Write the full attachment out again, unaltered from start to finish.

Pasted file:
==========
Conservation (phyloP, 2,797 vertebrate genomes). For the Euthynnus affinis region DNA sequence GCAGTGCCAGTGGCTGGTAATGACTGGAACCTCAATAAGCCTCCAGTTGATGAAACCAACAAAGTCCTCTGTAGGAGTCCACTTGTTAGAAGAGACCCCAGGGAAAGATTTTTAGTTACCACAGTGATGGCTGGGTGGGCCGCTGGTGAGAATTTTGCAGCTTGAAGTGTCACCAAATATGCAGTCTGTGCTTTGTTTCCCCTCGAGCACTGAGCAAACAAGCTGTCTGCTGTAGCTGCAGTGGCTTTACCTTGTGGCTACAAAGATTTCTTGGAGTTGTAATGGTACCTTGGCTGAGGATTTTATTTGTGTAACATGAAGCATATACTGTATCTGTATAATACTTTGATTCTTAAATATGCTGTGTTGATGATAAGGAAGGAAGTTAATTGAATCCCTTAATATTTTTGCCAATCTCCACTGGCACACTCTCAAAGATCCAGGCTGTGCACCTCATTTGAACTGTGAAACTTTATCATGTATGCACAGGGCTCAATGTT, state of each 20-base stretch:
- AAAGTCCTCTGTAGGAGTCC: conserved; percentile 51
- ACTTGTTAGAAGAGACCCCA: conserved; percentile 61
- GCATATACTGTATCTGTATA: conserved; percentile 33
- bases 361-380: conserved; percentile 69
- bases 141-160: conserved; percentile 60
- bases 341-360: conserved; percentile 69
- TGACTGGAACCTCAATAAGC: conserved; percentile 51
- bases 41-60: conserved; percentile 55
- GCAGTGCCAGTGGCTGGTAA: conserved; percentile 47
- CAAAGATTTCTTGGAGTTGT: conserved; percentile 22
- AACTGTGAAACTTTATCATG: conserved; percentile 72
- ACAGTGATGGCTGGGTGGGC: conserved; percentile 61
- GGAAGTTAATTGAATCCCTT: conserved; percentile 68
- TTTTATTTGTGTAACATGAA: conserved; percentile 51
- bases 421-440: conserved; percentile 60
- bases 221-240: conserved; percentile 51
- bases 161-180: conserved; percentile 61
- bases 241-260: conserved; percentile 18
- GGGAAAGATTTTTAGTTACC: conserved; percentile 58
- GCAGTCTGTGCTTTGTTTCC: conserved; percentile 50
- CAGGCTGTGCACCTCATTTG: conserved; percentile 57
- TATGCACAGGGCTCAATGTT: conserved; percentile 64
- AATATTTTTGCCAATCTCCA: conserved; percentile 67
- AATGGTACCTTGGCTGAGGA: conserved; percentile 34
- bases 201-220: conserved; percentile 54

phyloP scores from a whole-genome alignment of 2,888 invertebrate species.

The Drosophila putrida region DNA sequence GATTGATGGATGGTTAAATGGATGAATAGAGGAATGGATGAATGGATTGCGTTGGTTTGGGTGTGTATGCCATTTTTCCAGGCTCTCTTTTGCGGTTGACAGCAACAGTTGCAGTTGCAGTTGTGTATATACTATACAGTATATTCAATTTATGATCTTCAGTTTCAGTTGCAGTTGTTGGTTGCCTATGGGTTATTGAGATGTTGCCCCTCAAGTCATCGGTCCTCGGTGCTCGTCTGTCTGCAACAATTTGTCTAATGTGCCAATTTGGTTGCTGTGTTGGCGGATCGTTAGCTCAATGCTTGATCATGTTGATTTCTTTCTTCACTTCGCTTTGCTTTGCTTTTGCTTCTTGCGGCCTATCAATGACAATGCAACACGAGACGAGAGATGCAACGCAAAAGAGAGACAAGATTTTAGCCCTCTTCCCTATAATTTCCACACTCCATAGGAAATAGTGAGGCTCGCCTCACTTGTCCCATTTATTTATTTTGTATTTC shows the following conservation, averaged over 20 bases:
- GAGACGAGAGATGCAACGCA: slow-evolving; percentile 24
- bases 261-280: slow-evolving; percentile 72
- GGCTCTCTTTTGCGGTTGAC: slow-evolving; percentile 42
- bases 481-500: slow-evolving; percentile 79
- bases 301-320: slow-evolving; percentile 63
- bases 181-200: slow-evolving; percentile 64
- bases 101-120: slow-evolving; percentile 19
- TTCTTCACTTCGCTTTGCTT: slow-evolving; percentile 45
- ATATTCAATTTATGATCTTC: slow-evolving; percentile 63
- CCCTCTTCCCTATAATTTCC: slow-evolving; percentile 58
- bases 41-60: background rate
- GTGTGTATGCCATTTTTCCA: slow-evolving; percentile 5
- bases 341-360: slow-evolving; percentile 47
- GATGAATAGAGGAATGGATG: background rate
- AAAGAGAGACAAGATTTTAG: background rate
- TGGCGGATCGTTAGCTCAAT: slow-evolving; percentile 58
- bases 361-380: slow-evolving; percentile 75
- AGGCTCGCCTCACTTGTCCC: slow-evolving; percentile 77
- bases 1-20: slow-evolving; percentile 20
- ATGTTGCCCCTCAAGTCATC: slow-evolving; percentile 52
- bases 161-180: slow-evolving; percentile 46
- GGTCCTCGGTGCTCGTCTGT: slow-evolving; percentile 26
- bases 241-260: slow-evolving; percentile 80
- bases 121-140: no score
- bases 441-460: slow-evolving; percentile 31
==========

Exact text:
Conservation (phyloP, 2,797 vertebrate genomes). For the Euthynnus affinis region DNA sequence GCAGTGCCAGTGGCTGGTAATGACTGGAACCTCAATAAGCCTCCAGTTGATGAAACCAACAAAGTCCTCTGTAGGAGTCCACTTGTTAGAAGAGACCCCAGGGAAAGATTTTTAGTTACCACAGTGATGGCTGGGTGGGCCGCTGGTGAGAATTTTGCAGCTTGAAGTGTCACCAAATATGCAGTCTGTGCTTTGTTTCCCCTCGAGCACTGAGCAAACAAGCTGTCTGCTGTAGCTGCAGTGGCTTTACCTTGTGGCTACAAAGATTTCTTGGAGTTGTAATGGTACCTTGGCTGAGGATTTTATTTGTGTAACATGAAGCATATACTGTATCTGTATAATACTTTGATTCTTAAATATGCTGTGTTGATGATAAGGAAGGAAGTTAATTGAATCCCTTAATATTTTTGCCAATCTCCACTGGCACACTCTCAAAGATCCAGGCTGTGCACCTCATTTGAACTGTGAAACTTTATCATGTATGCACAGGGCTCAATGTT, state of each 20-base stretch:
- AAAGTCCTCTGTAGGAGTCC: conserved; percentile 51
- ACTTGTTAGAAGAGACCCCA: conserved; percentile 61
- GCATATACTGTATCTGTATA: conserved; percentile 33
- bases 361-380: conserved; percentile 69
- bases 141-160: conserved; percentile 60
- bases 341-360: conserved; percentile 69
- TGACTGGAACCTCAATAAGC: conserved; percentile 51
- bases 41-60: conserved; percentile 55
- GCAGTGCCAGTGGCTGGTAA: conserved; percentile 47
- CAAAGATTTCTTGGAGTTGT: conserved; percentile 22
- AACTGTGAAACTTTATCATG: conserved; percentile 72
- ACAGTGATGGCTGGGTGGGC: conserved; percentile 61
- GGAAGTTAATTGAATCCCTT: conserved; percentile 68
- TTTTATTTGTGTAACATGAA: conserved; percentile 51
- bases 421-440: conserved; percentile 60
- bases 221-240: conserved; percentile 51
- bases 161-180: conserved; percentile 61
- bases 241-260: conserved; percentile 18
- GGGAAAGATTTTTAGTTACC: conserved; percentile 58
- GCAGTCTGTGCTTTGTTTCC: conserved; percentile 50
- CAGGCTGTGCACCTCATTTG: conserved; percentile 57
- TATGCACAGGGCTCAATGTT: conserved; percentile 64
- AATATTTTTGCCAATCTCCA: conserved; percentile 67
- AATGGTACCTTGGCTGAGGA: conserved; percentile 34
- bases 201-220: conserved; percentile 54

phyloP scores from a whole-genome alignment of 2,888 invertebrate species.

The Drosophila putrida region DNA sequence GATTGATGGATGGTTAAATGGATGAATAGAGGAATGGATGAATGGATTGCGTTGGTTTGGGTGTGTATGCCATTTTTCCAGGCTCTCTTTTGCGGTTGACAGCAACAGTTGCAGTTGCAGTTGTGTATATACTATACAGTATATTCAATTTATGATCTTCAGTTTCAGTTGCAGTTGTTGGTTGCCTATGGGTTATTGAGATGTTGCCCCTCAAGTCATCGGTCCTCGGTGCTCGTCTGTCTGCAACAATTTGTCTAATGTGCCAATTTGGTTGCTGTGTTGGCGGATCGTTAGCTCAATGCTTGATCATGTTGATTTCTTTCTTCACTTCGCTTTGCTTTGCTTTTGCTTCTTGCGGCCTATCAATGACAATGCAACACGAGACGAGAGATGCAACGCAAAAGAGAGACAAGATTTTAGCCCTCTTCCCTATAATTTCCACACTCCATAGGAAATAGTGAGGCTCGCCTCACTTGTCCCATTTATTTATTTTGTATTTC shows the following conservation, averaged over 20 bases:
- GAGACGAGAGATGCAACGCA: slow-evolving; percentile 24
- bases 261-280: slow-evolving; percentile 72
- GGCTCTCTTTTGCGGTTGAC: slow-evolving; percentile 42
- bases 481-500: slow-evolving; percentile 79
- bases 301-320: slow-evolving; percentile 63
- bases 181-200: slow-evolving; percentile 64
- bases 101-120: slow-evolving; percentile 19
- TTCTTCACTTCGCTTTGCTT: slow-evolving; percentile 45
- ATATTCAATTTATGATCTTC: slow-evolving; percentile 63
- CCCTCTTCCCTATAATTTCC: slow-evolving; percentile 58
- bases 41-60: background rate
- GTGTGTATGCCATTTTTCCA: slow-evolving; percentile 5
- bases 341-360: slow-evolving; percentile 47
- GATGAATAGAGGAATGGATG: background rate
- AAAGAGAGACAAGATTTTAG: background rate
- TGGCGGATCGTTAGCTCAAT: slow-evolving; percentile 58
- bases 361-380: slow-evolving; percentile 75
- AGGCTCGCCTCACTTGTCCC: slow-evolving; percentile 77
- bases 1-20: slow-evolving; percentile 20
- ATGTTGCCCCTCAAGTCATC: slow-evolving; percentile 52
- bases 161-180: slow-evolving; percentile 46
- GGTCCTCGGTGCTCGTCTGT: slow-evolving; percentile 26
- bases 241-260: slow-evolving; percentile 80
- bases 121-140: no score
- bases 441-460: slow-evolving; percentile 31